Environment, West Virginia Legislature

State DEP report shows PFAS contamination at 67 sites across West Virginia, outlines next steps

Just two days before the U.S. EPA released its new health advisory levels for four members of the PFAS chemical group, the Legislative Oversight Commission on State Water Resources reviewed a report prepared for the state Department of Environmental Protection by the U.S. Geological Survey.

It showed that 67 sites across the state had at least detectable PFAS. The study was conducted from May 2019 to May 2021, with environmental samples from all 279 public water systems, which included several schools and daycares with their own treatment systems.

The study emerged from a legislative resolution creating a project to identify drinking water sources with measurable amounts of PFAS; determine processes or land use factors affecting PFAS concentrations; inform state agencies of any need for additional PFAS investigation; and assist state regulatory agencies in protecting public health by providing information on statewide PFAS distribution in source water.

The report said that of the 67 sites, 37 had levels above the reporting level of 4 ppt — parts per trillion — for two PFOA, PFOS, or both. Five sites had levels above 70 ppt. A companion Department of Health and Human Resources report said that 14 sites have surface water systems and 23 have groundwater systems.

As we reported on Tuesday, EPA last week released new interim lifetime health advisory levels for PFOA and PFOS: PFOA’s level was reduced from 70 ppt to 0.004 ppt; PFOS’ level was reduced from 70 ppt to 0.02 ppt.

The report said that the 31 of the 37 sites were clustered in two areas: 13 in the Eastern Panhandle and 18 along the Ohio River.

Delegate Evan Hansen — D-Monongalia, a member of the commission and owner of Downstream Strategies, a Morgantown water quality consulting company — noted that the Panhandle contamination is apparently linked to Air National Guard firefighting foam used in training. The Ohio River contamination is linked to Dupont’s Washington Works plant, which put the chemical known as C8 into the water, leading to the class action suits in 2001 that are featured in the National Geographic documentary “The Devil We Know,” and the movie “Dark Waters.”

Hansen said there was one unexpected result among the five registering more than 70 ppt: Glen Dale Water Works. While its source is not yet known, it may have come from a now-defunct plating plant.

For the state, Hansen said, the next step for the 37 sites with PFOS and PFOA is to test the treated water to see if the chemicals are moving through the respective treatment plants. Carbon filters can address some portion of PFAS, but he doesn’t know down to what levels the filters can capture.

Another issue will be finding upstream sources and how to mitigate those. Permitted operations, for instance, could have discharge limits put on their NPDES permits. IF PFAS are leeching from landfills, they also could see NPDES permit adjustments but the question then arises who pays for that, since the bills ultimately fall on the residents served by the landfill.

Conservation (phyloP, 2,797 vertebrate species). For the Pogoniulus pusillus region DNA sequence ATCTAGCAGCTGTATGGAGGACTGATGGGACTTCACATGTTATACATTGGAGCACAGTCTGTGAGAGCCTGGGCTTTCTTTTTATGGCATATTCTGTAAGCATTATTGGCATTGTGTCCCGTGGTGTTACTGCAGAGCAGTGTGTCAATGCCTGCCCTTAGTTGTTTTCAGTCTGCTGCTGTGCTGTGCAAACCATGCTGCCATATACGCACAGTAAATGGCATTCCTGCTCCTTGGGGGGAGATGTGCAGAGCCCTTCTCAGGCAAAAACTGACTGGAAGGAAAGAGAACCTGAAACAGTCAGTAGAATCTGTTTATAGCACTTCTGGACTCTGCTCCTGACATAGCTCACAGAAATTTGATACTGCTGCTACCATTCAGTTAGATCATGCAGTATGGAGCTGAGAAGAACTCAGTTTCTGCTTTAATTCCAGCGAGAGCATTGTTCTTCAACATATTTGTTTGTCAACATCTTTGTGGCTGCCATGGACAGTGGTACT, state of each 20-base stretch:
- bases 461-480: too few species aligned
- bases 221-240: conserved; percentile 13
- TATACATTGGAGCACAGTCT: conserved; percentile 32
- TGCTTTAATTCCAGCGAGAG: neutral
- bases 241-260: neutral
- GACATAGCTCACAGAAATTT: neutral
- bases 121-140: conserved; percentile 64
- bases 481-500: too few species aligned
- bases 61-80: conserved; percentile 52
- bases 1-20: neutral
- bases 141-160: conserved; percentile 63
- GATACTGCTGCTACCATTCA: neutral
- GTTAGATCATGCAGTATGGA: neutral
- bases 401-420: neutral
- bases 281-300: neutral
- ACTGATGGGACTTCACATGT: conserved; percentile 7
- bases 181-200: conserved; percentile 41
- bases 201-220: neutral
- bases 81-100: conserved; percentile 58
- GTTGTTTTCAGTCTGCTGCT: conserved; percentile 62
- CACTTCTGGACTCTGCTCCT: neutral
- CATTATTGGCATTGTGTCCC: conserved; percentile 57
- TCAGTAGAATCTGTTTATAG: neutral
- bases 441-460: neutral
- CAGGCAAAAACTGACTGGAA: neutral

And if PFAS mitigation falls on water treatment plants, he said, the question again comes to who pays: the consumer or the polluter.

The report suggests a number of questions the state should pursue:

What is the PFAS concentration in treated finished water at sites that had detected PFAS?

What is the distribution of PFAS in domestic wells in areas of contamination or where there is a lack of groundwater data?

What are the major sources and exposure pathways of PFAS in West Virginia?

What are influences on transformation and change in PFAS concentrations over time in surface water and groundwater? This question, the report says, will require long-term monitoring for PFAS in groundwater, surface water, sediment and tissues to understand PFAS fate and transport in areas of known contamination.

DHHR’s report notes that federal funding is available to pursue PFAS solutions. The state will receive $7.5 million per year for the next five years from the Infrastructure Investment and Jobs Act that will go into the Drinking Water State Revolving Fund.

The state also expects to be eligible, DHHR said, for additional Water Infrastructure Improvements for the Nation (WIIN) Act funds. The WIIN Act establishes the Small, Underserved, and Disadvantaged Communities grant to award funding to states, territories, and tribes to assist public water systems in meeting Safe Drinking Water Act requirements.

As we reported Tuesday, Sen. Shelley Moore Capito has been a leader at the federal level in tackling the PFAS problem. Hansen has been a leader at the state level.

For several years, Hansen has introduced the Clean Drinking Water Act to discover how prevalent PFAS is in state waters and how to protect the public.

Hansen’s most recent try was HB 4055 during the 2022 session. It was sent to House Health and never got on an agenda. The bills has three parts. One, it requires industrial sites that have used PFAS to disclose that to the DEP. Two, those facilities will have to monitor their discharges.

Three, state agencies would use the data gathered to propose West Virginia-based Clean Water Act and Safe Drinking Water Act thresholds for PFAS levels.

TWEET David Beard @dbeardtdp

EMAIL dbeard@dominionpost.com